CHINA: His mother left him outside an orphanage when he was just a few days old.
Another woman found him and raised him as a son. But he was returned to the orphanage when he was five.
Wu Keyuan, now seven, never understood why he was treated this way. The fact is that he was born with no ears - and children like him with disabilities are increasingly being abandoned at orphanages in China.
In an episode of the investigative programme Get Rea! (Tuesday, March 14, at 8pm in Singapore), Ms Zhang Jing, a staff member at Alenah’s Home, said Keyuan gets many stares from strangers because of his disability.
She said: “I know he’s really upset. He will say, 'Zhang Jing, they say I have no ears'. I will tell him, 'It’s okay. We are ill, that’s all. Once you get better, we’ll have ears again'.
“I don’t know how else to explain it to him.”
WATCH: Keyuan's story (2:56)
In China, orphanages were once filled with healthy baby girls but these days, it is unwanted disabled children.
In the last 20 years, the number of children with birth defects has jumped 70 per cent. These days some 900,000 children with disabilities are born in China each year.
Many are abandoned by their parents because they can’t afford the long-term medical cost and the country has little social security for the disabled.
A FATHER'S DILEMMA
In Bian Cun village, Hebei, one parent is in a dilemma about whether to put his adopted son in an orphanage.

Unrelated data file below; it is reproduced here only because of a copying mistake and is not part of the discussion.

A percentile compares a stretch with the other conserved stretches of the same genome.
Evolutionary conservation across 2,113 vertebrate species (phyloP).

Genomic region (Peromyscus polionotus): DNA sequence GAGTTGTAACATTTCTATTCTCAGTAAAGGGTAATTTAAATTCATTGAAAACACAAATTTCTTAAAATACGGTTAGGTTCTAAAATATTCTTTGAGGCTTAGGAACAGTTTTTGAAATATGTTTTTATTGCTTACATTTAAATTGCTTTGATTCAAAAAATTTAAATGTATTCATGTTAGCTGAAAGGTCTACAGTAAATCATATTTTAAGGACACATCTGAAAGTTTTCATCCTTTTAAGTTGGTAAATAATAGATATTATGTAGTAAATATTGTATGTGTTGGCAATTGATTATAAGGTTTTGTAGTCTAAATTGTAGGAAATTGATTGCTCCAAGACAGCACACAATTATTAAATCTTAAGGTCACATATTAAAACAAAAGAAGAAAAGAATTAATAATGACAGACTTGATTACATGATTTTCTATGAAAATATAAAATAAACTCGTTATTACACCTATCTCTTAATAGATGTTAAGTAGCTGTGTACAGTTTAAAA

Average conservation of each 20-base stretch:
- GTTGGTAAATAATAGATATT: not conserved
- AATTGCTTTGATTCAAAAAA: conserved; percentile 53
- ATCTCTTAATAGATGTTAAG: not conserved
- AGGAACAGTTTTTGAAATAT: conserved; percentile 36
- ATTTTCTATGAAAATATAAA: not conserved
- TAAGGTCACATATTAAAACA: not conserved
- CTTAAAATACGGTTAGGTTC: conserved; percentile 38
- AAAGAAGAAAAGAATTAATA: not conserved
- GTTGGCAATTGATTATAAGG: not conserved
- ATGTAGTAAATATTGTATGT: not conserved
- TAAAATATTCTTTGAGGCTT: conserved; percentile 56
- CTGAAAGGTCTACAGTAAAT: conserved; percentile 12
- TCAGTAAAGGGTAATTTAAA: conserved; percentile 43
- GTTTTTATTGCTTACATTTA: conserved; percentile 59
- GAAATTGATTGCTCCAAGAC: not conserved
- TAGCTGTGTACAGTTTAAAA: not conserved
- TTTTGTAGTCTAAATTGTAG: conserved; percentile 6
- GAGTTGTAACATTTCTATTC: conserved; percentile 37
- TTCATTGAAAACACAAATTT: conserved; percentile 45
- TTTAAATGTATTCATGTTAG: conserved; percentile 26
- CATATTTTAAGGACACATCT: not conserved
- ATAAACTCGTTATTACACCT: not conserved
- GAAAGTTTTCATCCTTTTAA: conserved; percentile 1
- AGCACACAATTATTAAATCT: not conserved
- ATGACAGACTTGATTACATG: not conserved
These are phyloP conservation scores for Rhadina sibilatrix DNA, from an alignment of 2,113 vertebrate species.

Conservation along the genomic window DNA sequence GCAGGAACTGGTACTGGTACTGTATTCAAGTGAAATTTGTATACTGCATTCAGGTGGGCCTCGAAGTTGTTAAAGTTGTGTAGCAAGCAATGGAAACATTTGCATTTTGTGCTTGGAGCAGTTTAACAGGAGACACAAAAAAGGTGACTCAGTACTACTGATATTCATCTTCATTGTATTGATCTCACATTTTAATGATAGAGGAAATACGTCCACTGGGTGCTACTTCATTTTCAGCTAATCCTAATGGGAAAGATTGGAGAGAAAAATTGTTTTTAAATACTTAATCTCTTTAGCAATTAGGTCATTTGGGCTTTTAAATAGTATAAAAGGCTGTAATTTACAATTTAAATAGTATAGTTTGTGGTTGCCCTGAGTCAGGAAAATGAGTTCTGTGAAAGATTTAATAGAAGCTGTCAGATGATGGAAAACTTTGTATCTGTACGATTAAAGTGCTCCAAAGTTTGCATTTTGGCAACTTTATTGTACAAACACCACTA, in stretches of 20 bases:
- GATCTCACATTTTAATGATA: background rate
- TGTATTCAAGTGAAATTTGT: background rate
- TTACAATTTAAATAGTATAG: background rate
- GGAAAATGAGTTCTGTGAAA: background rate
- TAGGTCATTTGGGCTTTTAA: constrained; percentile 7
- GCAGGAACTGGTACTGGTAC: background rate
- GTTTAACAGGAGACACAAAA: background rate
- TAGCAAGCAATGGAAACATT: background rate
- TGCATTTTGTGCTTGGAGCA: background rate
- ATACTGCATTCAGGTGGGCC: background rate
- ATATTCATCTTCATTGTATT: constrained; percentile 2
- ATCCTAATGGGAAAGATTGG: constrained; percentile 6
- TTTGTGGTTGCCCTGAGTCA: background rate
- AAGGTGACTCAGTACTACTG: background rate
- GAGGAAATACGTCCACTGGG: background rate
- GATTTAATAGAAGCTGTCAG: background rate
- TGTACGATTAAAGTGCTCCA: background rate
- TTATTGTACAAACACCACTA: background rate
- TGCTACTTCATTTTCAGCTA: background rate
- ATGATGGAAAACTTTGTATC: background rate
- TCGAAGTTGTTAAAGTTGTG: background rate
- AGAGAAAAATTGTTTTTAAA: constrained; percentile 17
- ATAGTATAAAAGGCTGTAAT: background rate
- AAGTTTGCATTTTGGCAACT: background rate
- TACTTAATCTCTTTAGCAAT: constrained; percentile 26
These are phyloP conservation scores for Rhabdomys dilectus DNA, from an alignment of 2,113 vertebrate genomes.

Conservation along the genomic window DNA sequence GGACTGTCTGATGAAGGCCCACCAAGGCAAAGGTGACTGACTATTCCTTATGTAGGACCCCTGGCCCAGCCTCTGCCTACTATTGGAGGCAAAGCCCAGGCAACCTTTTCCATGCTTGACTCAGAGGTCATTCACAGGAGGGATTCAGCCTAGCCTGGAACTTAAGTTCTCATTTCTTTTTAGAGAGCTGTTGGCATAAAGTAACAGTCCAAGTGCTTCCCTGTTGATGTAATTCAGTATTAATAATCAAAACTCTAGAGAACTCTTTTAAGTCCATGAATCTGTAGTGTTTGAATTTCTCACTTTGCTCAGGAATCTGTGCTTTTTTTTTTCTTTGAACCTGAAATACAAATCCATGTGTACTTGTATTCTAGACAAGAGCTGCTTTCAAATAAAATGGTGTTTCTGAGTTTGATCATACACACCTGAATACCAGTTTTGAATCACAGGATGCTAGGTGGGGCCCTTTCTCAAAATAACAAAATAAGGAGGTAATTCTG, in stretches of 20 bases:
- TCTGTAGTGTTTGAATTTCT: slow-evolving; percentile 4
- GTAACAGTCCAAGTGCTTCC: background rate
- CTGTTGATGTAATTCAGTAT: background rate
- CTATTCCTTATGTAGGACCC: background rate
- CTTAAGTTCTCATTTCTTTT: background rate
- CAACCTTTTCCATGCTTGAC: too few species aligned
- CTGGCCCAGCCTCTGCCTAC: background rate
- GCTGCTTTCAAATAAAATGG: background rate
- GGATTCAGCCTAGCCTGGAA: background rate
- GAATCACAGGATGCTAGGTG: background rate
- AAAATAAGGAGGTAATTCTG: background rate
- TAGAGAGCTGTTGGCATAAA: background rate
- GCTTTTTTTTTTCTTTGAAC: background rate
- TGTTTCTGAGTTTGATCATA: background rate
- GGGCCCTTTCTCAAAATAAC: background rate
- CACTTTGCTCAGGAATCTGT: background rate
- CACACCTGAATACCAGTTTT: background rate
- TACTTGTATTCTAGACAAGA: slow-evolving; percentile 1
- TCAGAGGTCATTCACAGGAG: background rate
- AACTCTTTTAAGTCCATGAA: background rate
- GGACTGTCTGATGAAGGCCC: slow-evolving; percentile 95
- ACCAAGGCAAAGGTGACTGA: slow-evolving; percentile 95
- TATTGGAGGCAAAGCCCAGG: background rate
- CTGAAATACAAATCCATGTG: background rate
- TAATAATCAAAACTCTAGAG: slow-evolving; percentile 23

Gao Feng Po and his wife had found Xiao Long, now four, outside a church and adopted him. They later discovered that Xiao Long could not speak.
They had a son of their own too, but then Mr Gao's wife died, and now the widower is struggling to bring up two boys on his own. He said he is unable to work as they need his constant attention.
“I can raise one kid if I have to, but not two. Besides the older one is disabled,” said Mr Gao.
Fortunately, Liming Orphanage, which has 30 orphans with disabilities in Bian Cun, has offered to raise money for the family’s expenses and for Xiao Long’s surgery to correct his speech defect.
Its director Lang Lixia said: “(The father) wants to leave his children at the orphanage to resolve his present difficulty. If we help him with his problem, then I think he’ll be willing to keep his children.”
Producer Hoe Yeen Nie thinks that parents in Singapore will be able to relate to this documentary, which also shows what it is like for a parent to raise a special needs child.
Ms Hoe said many of these birth defects could be easily dealt with through surgery, but due to ignorance or cost, they end up in orphanages. And once there, it is difficult for them to get adopted.
She said: “Adoptions are generally few and far in between, unless the orphans are lucky enough to end up in a big-city NGO that has links to international organisations.”
More on the episode of Get Rea! which airs on Tuesday, March 14, at 8pm in Singapore.